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Environmental Law and Public Policy


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Author Info
Stavins, Robert
Revesz, Richard
Additional information is available for the following registered author(s):
• Robert Norman Stavins
Abstract

This chapter provides an economic perspective of environmental law and policy with regard to
both normative and positive dimensions. It begins with an examination of the central problem in
environmental regulation: the tendency of pollution generators in an unconstrained market
economy to externalize some of the costs of their production, leading to an inefficiently large
amount of pollution. We examine the ends of environmental policy, that is, the setting of goals
and targets, beginning with normative issues, notably the Kaldor-Hicks criterion and the related
method of assessment known as benefit-cost analysis. We examine this analytical method in
detail, including its theoretical foundations and empirical methods of estimation of compliance
costs and environmental benefits. We include a review of critiques of benefit-cost analysis,
briefly examine alternative approaches to analyzing the goals of environmental policies, and
survey the efforts of the Federal governmental to employ these analytical methods. The chapter
also examines in detail the means of environmental policy, that is, the choice of specific policy
instruments, beginning with an examination of potential criteria for assessing alternative
instruments, with particular focus on cost-effectiveness. The theoretical foundations and
experiential highlights of individual instruments are reviewed, including conventional,
commandand- control mechanisms, economic incentive or market-based instruments, and
liability rules. In the economic-incentive category, we consider pollution charges, tradeable
permit systems, market friction reductions, and government subsidy reductions. Three cross-
cutting issues receive attention: implications of uncertainty for instrument choice; effects of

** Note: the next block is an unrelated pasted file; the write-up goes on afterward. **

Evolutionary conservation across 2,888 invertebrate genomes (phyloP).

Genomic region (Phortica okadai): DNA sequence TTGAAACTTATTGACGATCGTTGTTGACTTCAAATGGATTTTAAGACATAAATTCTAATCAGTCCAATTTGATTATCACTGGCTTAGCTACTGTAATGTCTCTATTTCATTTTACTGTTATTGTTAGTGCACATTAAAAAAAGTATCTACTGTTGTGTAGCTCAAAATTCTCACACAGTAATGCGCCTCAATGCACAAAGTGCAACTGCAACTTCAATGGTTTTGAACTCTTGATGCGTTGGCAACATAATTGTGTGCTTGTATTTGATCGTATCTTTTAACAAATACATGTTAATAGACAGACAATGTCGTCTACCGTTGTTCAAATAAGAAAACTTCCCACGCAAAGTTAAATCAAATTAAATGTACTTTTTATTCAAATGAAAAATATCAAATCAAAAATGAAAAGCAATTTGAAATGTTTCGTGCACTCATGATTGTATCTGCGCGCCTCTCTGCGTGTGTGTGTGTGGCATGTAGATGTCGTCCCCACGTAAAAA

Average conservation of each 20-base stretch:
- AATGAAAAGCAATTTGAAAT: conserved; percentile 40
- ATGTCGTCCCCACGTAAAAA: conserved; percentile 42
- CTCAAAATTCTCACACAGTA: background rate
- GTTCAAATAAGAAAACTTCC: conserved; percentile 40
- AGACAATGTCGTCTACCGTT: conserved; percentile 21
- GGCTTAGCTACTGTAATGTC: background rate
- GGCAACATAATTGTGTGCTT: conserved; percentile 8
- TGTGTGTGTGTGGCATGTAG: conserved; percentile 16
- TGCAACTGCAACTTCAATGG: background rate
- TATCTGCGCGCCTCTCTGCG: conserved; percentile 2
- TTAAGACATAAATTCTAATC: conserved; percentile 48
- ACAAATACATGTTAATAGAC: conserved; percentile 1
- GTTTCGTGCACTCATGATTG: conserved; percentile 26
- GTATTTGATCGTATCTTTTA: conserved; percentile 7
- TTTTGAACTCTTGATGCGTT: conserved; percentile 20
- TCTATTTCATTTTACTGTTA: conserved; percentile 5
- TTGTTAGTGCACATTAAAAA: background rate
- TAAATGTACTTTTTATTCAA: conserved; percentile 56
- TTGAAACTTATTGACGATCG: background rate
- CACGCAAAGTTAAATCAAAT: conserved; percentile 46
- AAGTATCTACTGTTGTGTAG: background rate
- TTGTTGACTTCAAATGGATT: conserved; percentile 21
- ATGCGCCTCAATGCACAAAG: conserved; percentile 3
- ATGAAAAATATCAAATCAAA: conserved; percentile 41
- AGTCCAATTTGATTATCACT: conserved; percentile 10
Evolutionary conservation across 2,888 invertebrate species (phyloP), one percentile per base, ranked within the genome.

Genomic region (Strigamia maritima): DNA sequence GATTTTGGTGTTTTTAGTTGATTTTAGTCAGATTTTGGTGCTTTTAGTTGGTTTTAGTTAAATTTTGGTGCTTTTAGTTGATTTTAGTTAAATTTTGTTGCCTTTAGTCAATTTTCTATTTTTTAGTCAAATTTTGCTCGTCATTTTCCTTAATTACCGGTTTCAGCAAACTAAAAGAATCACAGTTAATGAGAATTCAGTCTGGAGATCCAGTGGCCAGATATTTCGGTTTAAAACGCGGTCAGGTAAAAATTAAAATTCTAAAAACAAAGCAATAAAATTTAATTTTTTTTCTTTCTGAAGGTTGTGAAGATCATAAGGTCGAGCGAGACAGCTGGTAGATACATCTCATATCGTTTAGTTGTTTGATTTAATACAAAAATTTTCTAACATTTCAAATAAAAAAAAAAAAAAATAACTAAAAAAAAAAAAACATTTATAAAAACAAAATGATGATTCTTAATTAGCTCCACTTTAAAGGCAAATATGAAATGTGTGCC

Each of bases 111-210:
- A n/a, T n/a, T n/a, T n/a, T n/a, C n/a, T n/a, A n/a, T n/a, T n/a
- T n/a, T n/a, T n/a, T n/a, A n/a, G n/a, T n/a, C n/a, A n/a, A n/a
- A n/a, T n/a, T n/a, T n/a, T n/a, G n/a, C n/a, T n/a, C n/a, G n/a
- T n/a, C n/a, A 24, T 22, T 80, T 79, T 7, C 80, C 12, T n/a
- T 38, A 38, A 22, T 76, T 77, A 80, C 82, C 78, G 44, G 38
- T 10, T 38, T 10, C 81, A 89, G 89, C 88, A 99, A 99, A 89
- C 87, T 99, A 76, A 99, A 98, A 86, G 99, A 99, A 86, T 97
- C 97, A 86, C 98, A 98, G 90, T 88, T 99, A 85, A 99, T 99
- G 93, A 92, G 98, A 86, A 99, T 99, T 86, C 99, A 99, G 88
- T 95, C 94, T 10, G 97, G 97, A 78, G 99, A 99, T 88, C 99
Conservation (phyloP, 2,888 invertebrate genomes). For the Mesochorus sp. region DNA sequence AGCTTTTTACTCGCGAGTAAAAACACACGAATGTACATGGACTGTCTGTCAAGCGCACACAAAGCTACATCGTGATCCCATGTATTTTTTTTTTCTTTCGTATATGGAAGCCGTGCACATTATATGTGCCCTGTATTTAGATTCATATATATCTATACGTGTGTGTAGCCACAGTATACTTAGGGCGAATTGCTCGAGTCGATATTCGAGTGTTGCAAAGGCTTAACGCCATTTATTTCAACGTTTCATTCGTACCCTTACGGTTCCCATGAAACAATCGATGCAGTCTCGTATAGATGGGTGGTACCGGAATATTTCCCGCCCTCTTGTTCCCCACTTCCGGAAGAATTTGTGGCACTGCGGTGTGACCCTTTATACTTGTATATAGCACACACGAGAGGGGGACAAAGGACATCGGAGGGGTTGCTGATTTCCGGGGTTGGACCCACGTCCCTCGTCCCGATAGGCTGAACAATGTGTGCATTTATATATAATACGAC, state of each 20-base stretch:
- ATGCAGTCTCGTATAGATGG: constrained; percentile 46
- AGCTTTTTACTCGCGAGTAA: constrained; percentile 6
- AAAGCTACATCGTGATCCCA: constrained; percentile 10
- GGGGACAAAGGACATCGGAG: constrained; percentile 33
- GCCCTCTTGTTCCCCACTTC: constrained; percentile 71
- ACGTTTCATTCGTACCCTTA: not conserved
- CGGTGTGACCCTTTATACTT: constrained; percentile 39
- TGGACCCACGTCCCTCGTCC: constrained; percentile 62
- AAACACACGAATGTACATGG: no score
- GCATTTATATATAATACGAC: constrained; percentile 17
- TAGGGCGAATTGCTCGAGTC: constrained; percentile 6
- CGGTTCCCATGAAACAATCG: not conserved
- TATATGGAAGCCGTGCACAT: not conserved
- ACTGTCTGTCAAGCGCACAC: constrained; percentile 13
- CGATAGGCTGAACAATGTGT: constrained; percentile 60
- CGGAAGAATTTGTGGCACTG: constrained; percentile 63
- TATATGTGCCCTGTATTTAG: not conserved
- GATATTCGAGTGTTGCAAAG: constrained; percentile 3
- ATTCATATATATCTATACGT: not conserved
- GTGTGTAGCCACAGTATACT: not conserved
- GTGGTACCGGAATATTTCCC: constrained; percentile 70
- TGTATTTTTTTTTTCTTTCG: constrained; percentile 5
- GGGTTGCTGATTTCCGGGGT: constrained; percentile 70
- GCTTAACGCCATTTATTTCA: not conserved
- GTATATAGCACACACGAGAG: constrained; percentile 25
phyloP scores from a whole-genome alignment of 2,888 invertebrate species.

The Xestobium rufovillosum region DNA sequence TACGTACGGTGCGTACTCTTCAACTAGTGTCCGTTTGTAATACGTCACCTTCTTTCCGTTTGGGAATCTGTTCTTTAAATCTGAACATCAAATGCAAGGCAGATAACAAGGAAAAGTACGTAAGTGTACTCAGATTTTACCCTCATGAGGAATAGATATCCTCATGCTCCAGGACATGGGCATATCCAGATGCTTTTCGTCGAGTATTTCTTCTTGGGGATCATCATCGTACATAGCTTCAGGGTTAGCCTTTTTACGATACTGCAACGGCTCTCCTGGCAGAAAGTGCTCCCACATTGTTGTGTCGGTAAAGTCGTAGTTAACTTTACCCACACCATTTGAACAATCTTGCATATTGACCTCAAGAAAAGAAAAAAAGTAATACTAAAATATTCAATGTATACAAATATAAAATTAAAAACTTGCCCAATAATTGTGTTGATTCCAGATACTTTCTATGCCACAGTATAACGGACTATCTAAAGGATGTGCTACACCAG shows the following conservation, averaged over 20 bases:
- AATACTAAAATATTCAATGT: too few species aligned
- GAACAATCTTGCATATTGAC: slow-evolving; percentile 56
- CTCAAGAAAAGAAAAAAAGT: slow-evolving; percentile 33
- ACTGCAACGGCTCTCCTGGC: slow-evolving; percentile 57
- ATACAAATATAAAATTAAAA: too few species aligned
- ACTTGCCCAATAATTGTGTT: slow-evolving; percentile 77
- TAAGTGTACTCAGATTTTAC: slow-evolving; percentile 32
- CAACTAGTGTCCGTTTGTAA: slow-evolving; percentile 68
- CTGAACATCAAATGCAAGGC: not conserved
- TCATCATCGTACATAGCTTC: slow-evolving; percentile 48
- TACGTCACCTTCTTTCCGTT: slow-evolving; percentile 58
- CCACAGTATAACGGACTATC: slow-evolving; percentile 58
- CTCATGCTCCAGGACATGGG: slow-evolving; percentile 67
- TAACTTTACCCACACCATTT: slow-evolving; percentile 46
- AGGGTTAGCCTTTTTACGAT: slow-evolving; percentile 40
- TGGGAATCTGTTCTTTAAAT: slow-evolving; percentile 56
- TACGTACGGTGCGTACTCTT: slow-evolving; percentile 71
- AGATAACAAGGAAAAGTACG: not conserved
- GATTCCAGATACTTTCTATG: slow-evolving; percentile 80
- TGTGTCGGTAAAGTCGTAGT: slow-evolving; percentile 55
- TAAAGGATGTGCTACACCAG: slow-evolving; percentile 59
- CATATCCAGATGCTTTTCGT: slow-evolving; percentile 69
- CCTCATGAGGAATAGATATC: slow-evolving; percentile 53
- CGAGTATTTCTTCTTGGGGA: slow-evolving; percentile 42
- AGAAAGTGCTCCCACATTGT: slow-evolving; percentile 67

instrument choice on technological change; and distributional considerations. We identify a set
of normative lessons in regard to design, implementation, and the identification of new
applications, and we examine positive issues, including three phenomena: the historical
dominance of command-and-control; the prevalence in new proposals of tradeable permits
allocated without charge; and the relatively recent increase in attention given to market-based
instruments. Finally, the chapter turns to the question of how environmental responsibility is and
should be allocated among the various levels of government. We provide a positive review of the
responsibilities of Federal, state, and local levels of government in the environmental realm, plus
a normative assessment of this allocation of regulatory responsibility. We focus on three
arguments that have been made for Federal environmental regulation: competition among
political jurisdictions and the race to the bottom; transboundary environmental problems; and
public choice and systematic bias.
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RePEc:rff:dpaper

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Publisher Info
Paper provided by Resources For the Future in its series Discussion Papers with number dp-04-
30-rev.
Download reference. The following formats are available: HTML (with abstract), plain text
(with abstract), BibTeX, RIS (EndNote, RefMan, ProCite), ReDIF
Length:
Date of creation: 08 Jun 2004
Date of revision:
Handle: RePEc:rff:dpaper:dp-04-30-rev
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Web page: http://www.rff.org
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Related research
Keywords: environmental economics; environmental law; efficiency; cost-effectiveness; benefitcost analysis;
environmental federalism;
Find related papers by JEL classification:
K32 - Law and Economics - - Other Substantive Areas of Law - - - Environmental, Health, and Safety Law
Q28 - Agricultural and Natural Resource Economics; Environmental and Ecological Economics - - Renewable
Resources and Conservation - - - Government Policy
Q38 - Agricultural and Natural Resource Economics; Environmental and Ecological Economics - - Nonrenewable
Resources and Conservation - - - Government Policy (includes OPEC Policy)
Q48 - Agricultural and Natural Resource Economics; Environmental and Ecological Economics - - Energy - - -
Government Policy
This paper has been announced in the following NEP Reports:
• NEP-ALL-2006-01-24 (All new papers)
• NEP-ENV-2006-01-24 (Environmental Economics)
• NEP-LAW-2006-01-24 (Law & Economics)
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